Seeking asylum in the hills & transcendence on the trails

Keen? A lightweight minimalist trail runner – Review

Like many other runners I have a somewhat unhealthy interest in shoes. My casual trainer ‘collection’ for years has been spilling out of the wardrobe. Whilst I don’t own lots of running shoes I am obsessed with finding the perfect shoe as well as having options for various conditions, distances and terrain for both racing and training.

I’m a pretty neutral runner and spend almost all of my road miles in racing flats. Offroad I’ve generally been using Brooks Cascadia, Inov-8 F-lite 230’s and x-talons. I like them all for very different reasons without any of them being ‘perfect’. I used the F-lites in the WHW race this year. I love the no-nonsense, lightweight feel of them – they make you want to run faster. Only real issue is in the wet and with any signs of mud. They have virtually no grip at all. Manageable when you’re fairly light on your feet but still a challenge on steep muddy or grassy descents. After 95 miles + of the West Highland Way in pretty wet conditions I’m not sure they would be an automatic first pick the next time. I also suffered some swollen ankles etc after the race but that could be down to my own foot strength rather than a fault of the shoe.

Anyway, I recently saw Keen’s entry into the ‘minimal’ trail running world with the A86. First impressions? What the hell is that? The slightly wacky styling has an immediate impact. As far as I can tell the American company doesn’t have much of a connection with off-road running here in the UK, so the brand has a long way to go to convince the Brits to even take note. The giant ‘KEEN’ splashed across the lightweight ‘mesh’ upper probably doesn’t help either but certainly makes it stand out next to the more refined styling of Inov-8’s and Salomon’s etc. The super-slick webtogs were offering these in the sale for £37 delivered (half the price of those I mentioned earlier) and I was in for a gamble at that price!

They arrived late on Friday just as I returned from a 35 mile run. And, as I sat in the bath stretching out some tired muscles they were winking at me with a cheeky yellow smile. Officially they feature:

– An ultralight compression molded PU midsole
– Breathable textile mesh upper
– Removable high-rebound EVA footbed

They are pretty light at about 250g with an S-shaped lacing arrangement which having had some pains around the tops of my feet I was keen (couldn’t think of another word) to try out. The first thing I noticed as I picked them up to try them on was the size of the aperture (is that technical name for the opening?). It’s larger than any other shoe I’ve ever run in  although it did feel a little strange at first having them laced to the top but with the tongue and laces not really reaching the top of the front of the ankle. Don’t get me wrong, they felt good, just a little strange. I have been guilty of lacing too high and too tightly in the past so maybe this offered some kind of solution.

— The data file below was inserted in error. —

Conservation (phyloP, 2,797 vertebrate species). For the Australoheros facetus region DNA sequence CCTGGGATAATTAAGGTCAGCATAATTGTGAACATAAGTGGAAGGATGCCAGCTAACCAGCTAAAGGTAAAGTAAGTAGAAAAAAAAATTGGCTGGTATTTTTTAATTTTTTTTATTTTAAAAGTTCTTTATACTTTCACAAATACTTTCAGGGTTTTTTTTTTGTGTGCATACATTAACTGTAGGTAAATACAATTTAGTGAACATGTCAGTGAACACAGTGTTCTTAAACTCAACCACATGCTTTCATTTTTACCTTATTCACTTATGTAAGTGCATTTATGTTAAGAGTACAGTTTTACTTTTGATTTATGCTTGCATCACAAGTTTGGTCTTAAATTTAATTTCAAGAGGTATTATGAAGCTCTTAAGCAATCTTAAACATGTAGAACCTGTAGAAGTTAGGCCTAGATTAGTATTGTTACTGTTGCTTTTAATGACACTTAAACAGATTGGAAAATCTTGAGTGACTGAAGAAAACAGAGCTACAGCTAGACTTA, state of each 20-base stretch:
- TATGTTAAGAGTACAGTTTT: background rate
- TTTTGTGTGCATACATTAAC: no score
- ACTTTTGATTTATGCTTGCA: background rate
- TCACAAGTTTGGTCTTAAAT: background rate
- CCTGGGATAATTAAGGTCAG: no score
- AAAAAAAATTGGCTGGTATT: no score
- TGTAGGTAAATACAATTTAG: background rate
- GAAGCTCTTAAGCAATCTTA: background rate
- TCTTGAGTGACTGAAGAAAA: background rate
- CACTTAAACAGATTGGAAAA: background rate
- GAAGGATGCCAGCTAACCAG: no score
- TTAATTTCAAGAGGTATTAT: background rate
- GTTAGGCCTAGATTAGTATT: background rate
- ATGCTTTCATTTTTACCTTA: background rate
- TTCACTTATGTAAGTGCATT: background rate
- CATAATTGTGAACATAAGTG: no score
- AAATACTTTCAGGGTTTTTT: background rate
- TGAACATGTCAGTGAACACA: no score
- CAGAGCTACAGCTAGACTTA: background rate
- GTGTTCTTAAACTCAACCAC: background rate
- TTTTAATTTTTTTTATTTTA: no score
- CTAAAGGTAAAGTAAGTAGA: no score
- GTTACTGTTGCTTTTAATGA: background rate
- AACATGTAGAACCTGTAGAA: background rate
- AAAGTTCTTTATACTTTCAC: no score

The sole is covered in small angled spot-lugs which looked to offer a decent level of grip without being bulky or cumbersome. Couldn’t quite work out if the angle of the grips would particularly aid climbing or descending but on closer inspection the dimples on the forefoot are higher at the back and the opposite towards the back of the shoe – one for the ups, one for the downs. Clever stuff..maybe.

I waited until the next day to try them out. I decent blast over the Braes would be a good initial test with a variety of hard-pack hilly trails, some mud and some grass.  Feeling a little tight from the Friday run I wasn’t sure how kind they would be on my legs particularly over the first mile of tarmac. They felt good from the off though, soft around the Achilles with a bit of spring from the sole without feeling too disconnected from the road. On to the stony trail and again they kept their spring whilst providing plenty of terrain feedback. Certainly offered a little more protection from the sharper stones / rocks than the F-lites (they are new though I guess). In terms of feel / grip etc. (from the shoes that I have), the A86 falls somewhere in between an F-lite 230 and the x-talon 212 (albeit slightly heavier on paper).

They performed well on all surfaces. Plenty of grip for such a lightweight shoe, flexible on the rockier sections where quick changes of direction are needed and most importantly super-comfortable from start to finish. Bear in mind that these are a pretty minimal shoe so might be too light for some. Depends on what you’re used to I guess.

…and before I knew it I was home after 13miles of very enjoyable running. Only slight criticism to date is on very steep descents it feels like my feet slip forward slighty more than is comfortable. Socks might not have helped though.

I think I can say that I really, really like them. I’ll see how they fare on a longer and trickier run first before the final verdict. Not convinced that the grips will last too long on hard-pack and tarmac. We’ll see….

I’ll write up more when I get a chance – I’ve been on 2 x 30mile+ runs in them now.


2 responses

  1. magic review , i have a pair of keen water shoes that I picked up in BC , they were great , did the job very well , didnt last long though but then I did give them a good kicking

    August 20, 2011 at 10:04 pm

    • Not sure how long these will last either. Good shoe though 😉

      August 20, 2011 at 10:25 pm

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